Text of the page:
mathlib4
This is a complete port of mathlib to Lean 4. Development of mathlib now takes place in this repository.
Mathlib is a user maintained library for the Lean theorem prover. It contains both programming infrastructure and mathematics, as well as tactics that use the former and allow to develop the latter.
Installation
You can find detailed instructions to install Lean, mathlib, and supporting tools on our website.
Using mathlib4
as a dependency
Please refer to https://github.com/leanprovercommunity/mathlib4/wiki/Usingmathlib4asadependency
Experimenting
Got everything installed? Why not start with the tutorial project?
For more pointers, see Learning Lean.
Documentation
Besides the installation guides above and Lean's general documentation, the documentation of mathlib consists of:
 The mathlib4 docs: documentation generated
automatically from the source
.lean
files.  A description of currently covered theories, as well as an overview for mathematicians.
 Some extra Lean documentation not specific to mathlib (see "Miscellaneous topics")
 Documentation for people who would like to contribute to mathlib
Much of the discussion surrounding mathlib occurs in a Zulip chat room, and you are welcome to join, or read along without signing up. Questions from users at all levels of expertise are welcome! We also provide an archive of the public discussions, which is useful for quick reference.
Transitioning from Lean 3
For users familiar with Lean 3 who want to get up to speed in Lean 4 and migrate their existing Lean 3 code we have:
 A survival guide for Lean 3 users
 Instructions to run
mathport
on a project other than mathlib.mathport
is the tool the community used to port the entirety ofmathlib
from Lean 3 to Lean 4.
Contributing
The complete documentation for contributing to mathlib
is located
on the community guide contribute to mathlib
The process is different from other projects where one should not fork the repository.
Instead write permission for nonmaster branches should be requested on Zulip
by introducing yourself, providing your GitHub handle and what contribution you are planning on doing.
You may want to subscribe to the mathlib4
stream

To obtain precompiled
olean
files, runlake exe cache get
. (Skipping this step means the next step will be very slow.) 
To build
mathlib4
runlake build
. 
To build and run all tests, run
make
. 
You can use
lake build Mathlib.Import.Path
to build a particular file, e.g.lake build Mathlib.Algebra.Group.Defs
. 
If you added a new file, run the following command to update
Mathlib.lean
find Mathlib name "*.lean"  env LC_ALL=C sort  sed 's/\.lean//;s,/,.,g;s/^/import /' > Mathlib.lean
Guidelines
Mathlib has the following guidelines and conventions that must be followed
 The style guide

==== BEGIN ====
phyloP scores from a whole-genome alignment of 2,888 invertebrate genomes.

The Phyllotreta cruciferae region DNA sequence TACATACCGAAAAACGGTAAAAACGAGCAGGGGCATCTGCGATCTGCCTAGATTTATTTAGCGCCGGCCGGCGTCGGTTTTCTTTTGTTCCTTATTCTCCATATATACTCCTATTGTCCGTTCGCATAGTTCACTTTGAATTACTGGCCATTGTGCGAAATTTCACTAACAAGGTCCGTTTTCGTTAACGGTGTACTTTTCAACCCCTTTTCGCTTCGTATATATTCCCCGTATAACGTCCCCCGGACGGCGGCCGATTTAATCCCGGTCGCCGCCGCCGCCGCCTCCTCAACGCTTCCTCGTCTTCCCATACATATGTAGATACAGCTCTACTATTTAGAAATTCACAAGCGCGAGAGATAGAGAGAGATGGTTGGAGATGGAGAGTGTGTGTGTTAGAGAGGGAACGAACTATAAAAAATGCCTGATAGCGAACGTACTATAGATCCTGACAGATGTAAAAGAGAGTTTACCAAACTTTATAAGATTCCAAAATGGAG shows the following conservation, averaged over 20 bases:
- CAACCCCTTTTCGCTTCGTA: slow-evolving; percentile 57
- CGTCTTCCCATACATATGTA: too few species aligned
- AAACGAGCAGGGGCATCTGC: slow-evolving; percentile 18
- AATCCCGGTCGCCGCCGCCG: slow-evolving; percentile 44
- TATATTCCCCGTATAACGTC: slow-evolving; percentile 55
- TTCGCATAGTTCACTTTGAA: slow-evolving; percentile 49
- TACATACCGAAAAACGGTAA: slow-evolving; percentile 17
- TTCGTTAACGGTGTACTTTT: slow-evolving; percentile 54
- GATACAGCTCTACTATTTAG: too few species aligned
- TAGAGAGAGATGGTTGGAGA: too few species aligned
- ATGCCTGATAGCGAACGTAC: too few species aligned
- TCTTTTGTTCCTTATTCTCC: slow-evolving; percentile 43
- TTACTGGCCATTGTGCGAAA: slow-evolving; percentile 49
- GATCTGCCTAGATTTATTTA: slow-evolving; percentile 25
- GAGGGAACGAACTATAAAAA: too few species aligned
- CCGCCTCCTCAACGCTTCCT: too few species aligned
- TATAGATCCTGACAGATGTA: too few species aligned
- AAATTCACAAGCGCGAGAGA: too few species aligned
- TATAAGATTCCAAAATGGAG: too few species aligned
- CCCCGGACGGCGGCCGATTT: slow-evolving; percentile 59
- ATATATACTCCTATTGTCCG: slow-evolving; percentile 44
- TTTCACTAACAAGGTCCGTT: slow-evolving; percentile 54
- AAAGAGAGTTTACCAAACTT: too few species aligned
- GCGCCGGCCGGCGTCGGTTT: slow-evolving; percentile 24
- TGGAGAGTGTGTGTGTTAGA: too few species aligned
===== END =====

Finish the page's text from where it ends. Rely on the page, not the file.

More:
A guide on the naming convention
 The documentation style
Downloading cached build files
You can run lake exe cache get
to download cached build files that are computed by mathlib4
's automated workflow.
If tar
terminates with an error, it means that you might have ended up with corrupted files.
In this case, run lake exe cache get!
to overwrite them (get
won't try to download the same file again).
Call lake exe cache
to see its help menu.
Building HTML documentation
Building HTML documentation locally is straightforward, but it may take a while:
lake Kdoc=on build Mathlib:docs
The HTML files can then be found in build/doc
.
Dependencies
If you are a mathlib contributor and want to update dependencies, use lake update Kdoc=on
.
This will update the lakemanifest.json
file correctly.
You will need to make a PR after committing the changes to this file.
Maintainers:
For a list containing more detailed information, see https://leanprovercommunity.github.io/teams/maintainers.html
 Anne Baanen (@Vierkantor): algebra, number theory, tactics
 Matthew Robert Ballard (@mattrobball): algebra, algebraic geometry, category theory, performance
 Reid Barton (@rwbarton): category theory, topology
 Riccardo Brasca (@riccardobrasca): algebra, number theory, algebraic geometry, category theory
 Kevin Buzzard (@kbuzzard): algebra, number theory, algebraic geometry, category theory
 Mario Carneiro (@digama0): lean formalization, tactics, type theory, proof engineering
 Bryan Ginge Chen (@bryangingechen): documentation, infrastructure
 Johan Commelin (@jcommelin): algebra, number theory, category theory, algebraic geometry
 Anatole Dedecker (@ADedecker): topology, functional analysis, calculus
 Rémy Degenne (@RemyDegenne): probability, measure theory, analysis
 Floris van Doorn (@fpvandoorn): measure theory, model theory, tactics
 Frédéric Dupuis (@dupuisf): linear algebra, functional analysis
 Gabriel Ebner (@gebner): tactics, infrastructure, core, formal languages
 Sébastien Gouëzel (@sgouezel): topology, calculus, geometry, analysis, measure theory
 Markus Himmel (@TwoFX): category theory
 Chris Hughes (@ChrisHughes24): algebra
 Yury G. Kudryashov (@urkud): analysis, topology, measure theory
 Robert Y. Lewis (@robertylewis): tactics, documentation
 Jireh Loreaux (@jloreaux): analysis, topology, operator algebras
 Heather Macbeth (@hrmacbeth): geometry, analysis
 Patrick Massot (@patrickmassot): documentation, topology, geometry
 Bhavik Mehta (@bmehta): category theory, combinatorics
 Kyle Miller (@kmill): combinatorics, tactics, metaprogramming
 Scott Morrison (@semorrison): category theory, tactics
 Oliver Nash (@ocfnash): algebra, geometry, topology
 Joël Riou (@joelriou): category theory, homology, algebraic geometry
 Adam Topaz (@adamtopaz): algebra, category theory, algebraic geometry
 Eric Wieser (@ericwieser): algebra, infrastructure
Emeritus maintainers:
 Jeremy Avigad (@avigad): analysis
 Johannes Hölzl (@johoelzl): measure theory, topology
 Simon Hudon (@cipher1024): tactics